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45 Cards in this Set

  • Front
  • Back
epithelia cover outer surfaces and line inner surfaces (cover all free surfaces) thruout the body except in what 2 places?
1) synovial joint cavities
2) anterior surface of the iris
Places where epithilium lies and specific organs/body parts with each surface (6)
1) Exterior Surfaces of the body (skin) - mesothelium
2) Internal Closed Cavities of the body (abdominal, thoracic and pericardial)
3) those Body Tubes that communicate w/ the exterior (gastrointestinal, respiratory, and genitourinary tracts)
4) the Glands, both exocrine (sweat, saliva, liver, overall fluid) and endocrine (thyroid, adrenal, overall hormones)
5) the Vascular System
6) the Receptors of Certain Sensory Organs - taste buds, olfactory epithelium, retina, auditory/vestibular system (aka Neuroepithelium)
An epithelium may have any of several functions, depending on its location in the body (5)
1) Protection - skin, portions of GI system (ex. esophagus w/abrasions from sharp foods)
2) Selective Barrier to facilitate or inhibit Exchange of substances -skin, capillaries, lung alveoli, urinary bladder
3) Secretion (gi tract, glands)
4) Absorption (intestine - nutrients)
5) Sensory Reception - neuroepithelium of sensory organs, ex. eye, ear, olfactory, taste)
In general, an Epithelium May Be Viewed As A...(select from previous card)
...A SELECTIVE BARRIER capable of facilitating or inhibiting the passage of specific substances between its free surface and the udnerlying CT. Thus, any substance that enters or is discharged from the body will usually pass THROUGH the epithelial cells, not between them.
Extracellular elements between epithelium?
Epithelium is composed of one or more layers of tightly connected cells which have NO EXTRACELLULAR ELEMENTS BETWEEN THEM; arranged as SHEETS OF CELLS that cover surfaces
Any contact w/ adjacent cells?
Epithelium has SPECIALIZED CONTACT BETWEEN ADJACENT CELLS which hold them tightly together and which allow communication btw cells
Polarity of epithelium? Adhesiveness of what side of epithelium to what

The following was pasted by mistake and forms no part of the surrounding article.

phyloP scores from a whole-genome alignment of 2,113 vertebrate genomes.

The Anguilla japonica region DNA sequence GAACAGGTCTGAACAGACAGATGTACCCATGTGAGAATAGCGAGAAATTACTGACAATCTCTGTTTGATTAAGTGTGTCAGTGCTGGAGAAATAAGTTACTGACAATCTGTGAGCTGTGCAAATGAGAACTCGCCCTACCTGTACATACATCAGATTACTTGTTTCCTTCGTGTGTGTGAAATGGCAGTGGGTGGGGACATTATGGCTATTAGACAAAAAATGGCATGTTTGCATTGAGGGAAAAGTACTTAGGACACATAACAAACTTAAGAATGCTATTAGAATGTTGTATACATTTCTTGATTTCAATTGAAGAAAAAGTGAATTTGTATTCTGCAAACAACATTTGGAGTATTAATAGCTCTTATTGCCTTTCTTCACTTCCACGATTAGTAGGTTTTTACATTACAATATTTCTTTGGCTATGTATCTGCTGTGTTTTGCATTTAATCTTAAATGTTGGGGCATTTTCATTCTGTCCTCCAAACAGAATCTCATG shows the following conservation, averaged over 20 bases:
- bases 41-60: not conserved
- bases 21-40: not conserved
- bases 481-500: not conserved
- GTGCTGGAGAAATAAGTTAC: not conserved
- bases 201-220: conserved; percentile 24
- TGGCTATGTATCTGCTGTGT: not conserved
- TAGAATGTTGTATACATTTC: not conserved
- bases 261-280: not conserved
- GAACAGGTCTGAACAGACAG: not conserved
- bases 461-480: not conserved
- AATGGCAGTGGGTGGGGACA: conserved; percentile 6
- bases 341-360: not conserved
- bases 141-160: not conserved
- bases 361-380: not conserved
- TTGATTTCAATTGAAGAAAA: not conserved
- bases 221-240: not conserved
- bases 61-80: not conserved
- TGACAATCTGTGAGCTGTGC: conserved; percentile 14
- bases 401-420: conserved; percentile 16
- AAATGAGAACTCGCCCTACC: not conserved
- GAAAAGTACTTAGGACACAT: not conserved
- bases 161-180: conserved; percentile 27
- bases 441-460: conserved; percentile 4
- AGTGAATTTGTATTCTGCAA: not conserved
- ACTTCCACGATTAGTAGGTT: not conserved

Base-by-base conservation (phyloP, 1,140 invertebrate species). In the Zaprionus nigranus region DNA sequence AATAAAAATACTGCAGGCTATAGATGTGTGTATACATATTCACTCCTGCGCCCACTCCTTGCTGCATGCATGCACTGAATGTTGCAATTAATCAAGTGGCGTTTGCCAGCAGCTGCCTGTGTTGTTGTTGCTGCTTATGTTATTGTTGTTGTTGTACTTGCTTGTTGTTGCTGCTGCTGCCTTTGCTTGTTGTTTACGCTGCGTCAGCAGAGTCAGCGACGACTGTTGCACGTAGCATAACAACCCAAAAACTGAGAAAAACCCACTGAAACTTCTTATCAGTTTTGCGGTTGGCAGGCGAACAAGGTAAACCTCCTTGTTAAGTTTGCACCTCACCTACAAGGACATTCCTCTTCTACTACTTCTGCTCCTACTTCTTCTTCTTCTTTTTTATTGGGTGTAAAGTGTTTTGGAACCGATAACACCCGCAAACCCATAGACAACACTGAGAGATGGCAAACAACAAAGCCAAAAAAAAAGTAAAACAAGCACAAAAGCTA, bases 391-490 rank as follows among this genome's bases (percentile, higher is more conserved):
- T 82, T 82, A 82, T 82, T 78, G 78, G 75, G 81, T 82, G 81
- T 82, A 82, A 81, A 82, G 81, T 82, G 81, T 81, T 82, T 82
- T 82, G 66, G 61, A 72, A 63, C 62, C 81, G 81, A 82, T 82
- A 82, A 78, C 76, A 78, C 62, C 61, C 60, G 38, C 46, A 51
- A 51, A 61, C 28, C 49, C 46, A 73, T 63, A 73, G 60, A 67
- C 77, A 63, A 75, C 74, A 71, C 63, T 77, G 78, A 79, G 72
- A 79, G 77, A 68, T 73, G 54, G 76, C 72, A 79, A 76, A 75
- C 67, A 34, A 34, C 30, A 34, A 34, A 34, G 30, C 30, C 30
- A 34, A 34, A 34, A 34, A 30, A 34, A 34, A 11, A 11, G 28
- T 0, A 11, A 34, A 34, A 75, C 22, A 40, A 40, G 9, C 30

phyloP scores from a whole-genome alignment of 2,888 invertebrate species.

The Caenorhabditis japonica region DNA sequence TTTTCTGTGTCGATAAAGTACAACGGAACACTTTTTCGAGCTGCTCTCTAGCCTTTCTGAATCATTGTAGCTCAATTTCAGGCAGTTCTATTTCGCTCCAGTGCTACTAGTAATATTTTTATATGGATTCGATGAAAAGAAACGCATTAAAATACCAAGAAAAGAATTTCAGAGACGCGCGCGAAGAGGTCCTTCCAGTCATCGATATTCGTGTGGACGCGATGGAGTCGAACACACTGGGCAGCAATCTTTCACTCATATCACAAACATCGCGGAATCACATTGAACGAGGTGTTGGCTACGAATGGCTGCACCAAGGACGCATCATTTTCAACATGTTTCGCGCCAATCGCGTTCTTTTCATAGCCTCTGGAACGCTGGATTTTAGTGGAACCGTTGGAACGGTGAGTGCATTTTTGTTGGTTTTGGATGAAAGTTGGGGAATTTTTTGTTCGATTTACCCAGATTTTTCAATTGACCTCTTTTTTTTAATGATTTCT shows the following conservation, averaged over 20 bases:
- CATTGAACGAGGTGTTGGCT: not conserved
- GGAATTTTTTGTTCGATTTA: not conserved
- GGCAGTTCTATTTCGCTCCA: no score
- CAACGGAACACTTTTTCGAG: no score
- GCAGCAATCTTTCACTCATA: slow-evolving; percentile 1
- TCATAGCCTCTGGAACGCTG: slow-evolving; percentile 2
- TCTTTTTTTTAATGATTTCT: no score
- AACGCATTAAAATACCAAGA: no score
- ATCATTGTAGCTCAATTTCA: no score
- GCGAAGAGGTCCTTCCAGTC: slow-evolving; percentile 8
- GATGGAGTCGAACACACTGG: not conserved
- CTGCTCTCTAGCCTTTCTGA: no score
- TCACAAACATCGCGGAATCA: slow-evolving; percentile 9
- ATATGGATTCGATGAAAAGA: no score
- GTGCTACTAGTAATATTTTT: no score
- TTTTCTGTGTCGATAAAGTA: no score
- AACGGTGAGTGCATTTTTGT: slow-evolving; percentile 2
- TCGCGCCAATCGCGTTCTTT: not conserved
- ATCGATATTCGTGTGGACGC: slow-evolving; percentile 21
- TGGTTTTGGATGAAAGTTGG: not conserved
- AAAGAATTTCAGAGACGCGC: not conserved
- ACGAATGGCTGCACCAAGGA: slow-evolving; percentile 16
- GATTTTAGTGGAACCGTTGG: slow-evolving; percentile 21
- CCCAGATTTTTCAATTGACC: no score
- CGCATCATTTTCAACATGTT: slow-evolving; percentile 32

-Is functionally and morphologically Polarized.
-Has one free, or apical (top), surface which faces an internal or external space and is Non-Adhesive
-The opposite, or basal surface, adjoins the underlying CT and is adherent to the basement membrane
Apical and Basal Domains, Lateral Domains formed by what
Functionally distinct plasma membrane proteins and lipids exist on the apical and basal surfaces, forming distince Apical and Basal Domains, which are separated by the Lateral Domain
How does epithelium receive its nutrients and how is epithelium renewed
It is AVASCULAR and gets its nutrients by diffusion from vascular elements (blood vessel/capillaries) present in the underlying CT.
It is renewed by the mitotic dividsion of Stem Cells in response to normal wear and tear or after injury since they are very active
Where is simple squamous found (3) and functions (2)
Found in:
1) Lining of the vascular system (Endothelium)
2) Lining of peritoneal, pleural, and pericardial cavities (Mesothelium)
3) Pulmonary Alveoli

1) Barrier Exchange
2) Lubrication
Where is simple cuboidal found (3) and functions (3)
Found in:
1) Proximal and Distal Convoluted Tubules of Kidney
2) Glandular Ducts - ducts in exocrine glands
3) Ovarian Surface (germinal epithelium)

1) Absorption
2) Secretion
3) Barrier
Where is simple columnar found (4) and functions (2)
Found in:
1) Stomach
2) Small Intestines
3) Large Intestines/Colon
4) Gall Bladder

1) Absorption
2) Secretion
Where is stratified squamous found (4) and functions (2)
Found in:
1) Vagina
2) Oral Cavity
3) Esophagus (Non-Keratinized)
4) Skin/Epidermis and Fingernails (and parts of oral cavity) are classified as Stratified Squamous, Keratinized Epithelium - keratin has dead cells, no nuclei, full of keratin

1) Barrier
2) Protection
Where is stratified cuboidal found (2) and functions (2)
Found in:
1) Sweat Gland Ducts